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DOD's Data Center Budget Challenge

The Department of Defense surpassed its data center consolidation targets in fiscal 2011 and continues a push for more data center closures. Budget concerns, however, are a "major risk factor" for the initiative's future success, the military says in a new report outlining its plans.

The Department of Defense surpassed its data center consolidation targets in fiscal 2011 and continues a push for more data center closures. Budget concerns, however, are a "major risk factor" for the initiative's future success, the military says in a new report outlining its plans.

"Continuing budget resolutions have delayed the implementation of consolidation plans," the military said in the report, which was released as part of the DOD's requirements under a larger, governmentwide effort to shutter more than 40% of federal data centers by the end of 2015. "Although significant savings are expected, those savings cannot be borrowed to fund required investments for consolidating data centers. Consolidation requires investment in labor, new and more efficient hardware, upgrades to computer facilities, and increased operating costs when legacy systems run in parallel with new systems."

The budget environment is shaky: DOD budgets are slated to decrease by more than $450 million during the next decade and might be slashed more than double that, thanks to the super committee's failure to reach a deficit deal. Although analysts have predicted that IT spending won't be first on the chopping block, IT is expected to be squeezed somewhat by the cuts.

If the military meets its goals, the DOD says, the data center diet could lead to as much as $680 million in annual savings by 2015. Those savings will contribute to an overall $1 billion the DOD expects to see in savings in 2016 as part of the military's wider IT efficiencies effort. The data center savings would include an annual $58 million in energy savings, $511 million in operational costs and $111 million in construction and expansion costs. Other key objectives include reducing the military's environmental impact, improving efficiency and making the DOD more agile.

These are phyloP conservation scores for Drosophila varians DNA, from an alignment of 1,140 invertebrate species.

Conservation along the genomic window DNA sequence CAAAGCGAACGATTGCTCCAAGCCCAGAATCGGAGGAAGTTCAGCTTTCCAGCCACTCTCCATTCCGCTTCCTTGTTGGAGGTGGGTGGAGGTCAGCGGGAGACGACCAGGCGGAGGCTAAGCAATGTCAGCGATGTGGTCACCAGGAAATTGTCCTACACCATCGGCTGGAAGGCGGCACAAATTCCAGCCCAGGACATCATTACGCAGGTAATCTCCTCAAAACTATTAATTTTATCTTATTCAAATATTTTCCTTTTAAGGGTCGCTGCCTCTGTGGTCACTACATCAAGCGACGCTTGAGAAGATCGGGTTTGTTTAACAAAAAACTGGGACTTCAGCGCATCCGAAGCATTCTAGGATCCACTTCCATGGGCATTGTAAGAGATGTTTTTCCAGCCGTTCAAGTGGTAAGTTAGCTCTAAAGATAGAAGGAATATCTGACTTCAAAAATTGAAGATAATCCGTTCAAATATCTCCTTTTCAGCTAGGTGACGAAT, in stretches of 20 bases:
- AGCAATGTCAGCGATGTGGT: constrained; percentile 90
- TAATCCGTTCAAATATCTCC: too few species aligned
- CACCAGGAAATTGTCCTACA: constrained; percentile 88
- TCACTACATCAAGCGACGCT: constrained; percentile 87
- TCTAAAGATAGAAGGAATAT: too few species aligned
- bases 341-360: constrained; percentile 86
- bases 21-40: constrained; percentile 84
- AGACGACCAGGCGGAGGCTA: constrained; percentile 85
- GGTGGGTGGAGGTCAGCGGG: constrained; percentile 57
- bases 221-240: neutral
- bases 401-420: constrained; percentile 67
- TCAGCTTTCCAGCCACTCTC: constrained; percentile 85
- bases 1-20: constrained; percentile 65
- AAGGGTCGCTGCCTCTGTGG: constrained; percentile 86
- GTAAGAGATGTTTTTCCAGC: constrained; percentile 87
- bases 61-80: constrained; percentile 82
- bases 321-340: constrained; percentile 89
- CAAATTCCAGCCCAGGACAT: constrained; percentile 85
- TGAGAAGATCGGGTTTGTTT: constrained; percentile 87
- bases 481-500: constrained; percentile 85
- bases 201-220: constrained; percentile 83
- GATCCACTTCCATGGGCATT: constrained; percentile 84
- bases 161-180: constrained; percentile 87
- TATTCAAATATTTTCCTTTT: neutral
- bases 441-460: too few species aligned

As part of the data center consolidation effort, DOD CIO Teri Takai is pushing a "DISA first" strategy in an effort to increase the Defense Information Systems Agency's stature as a service provider to the rest of the military. The Air Force, Army and Defense Logistics Agency all have signed on to consider DISA's enterprise computing centers for application and data hosting before looking into other options. DISA has been gaining in prominence since its early push into cloud computing and more recently its role as the new hosting provider for the Army's 1.4 million Microsoft Exchange users.

The DOD closed 55 data centers in fiscal 2011, three more than it had expected, but the data center consolidation plan doesn't detail agencywide targets going forward, citing budget uncertainty. However, in an earlier report on sustainability, the DOD estimated that it would close an additional 96 data centers in fiscal 2012, reducing the number of DOD server racks by 30% and servers by 25% along the way, and that it would close a total of 434 data centers between the start of the data center consolidation plan in 2012 and the end of fiscal 2015.

As for the services themselves, the Army plans to close 185 data centers through fiscal 2015 by focusing more on enterprise services and standardized computing environments, and has placed a moratorium on new data center builds to go with a 2010 moratorium on new server buys. The Air Force and Navy both will cut the number of data centers they operate in half. The Defense Logistics Agency and Military Health System plan to shutter about three-quarters of their data centers.

The DOD's plan was released behind schedule. In July, the Office of Management and Budget set a deadline requiring agencies to publicly release their data center consolidation plans by Oct. 7. All major federal agencies met that deadline except for the DOD, which said in a post on its website that it would release the report within 30 days pending an internal review, and then proceeded to miss that deadline as well. A DOD spokeswoman chalked up the delay to the military's size and complexity.

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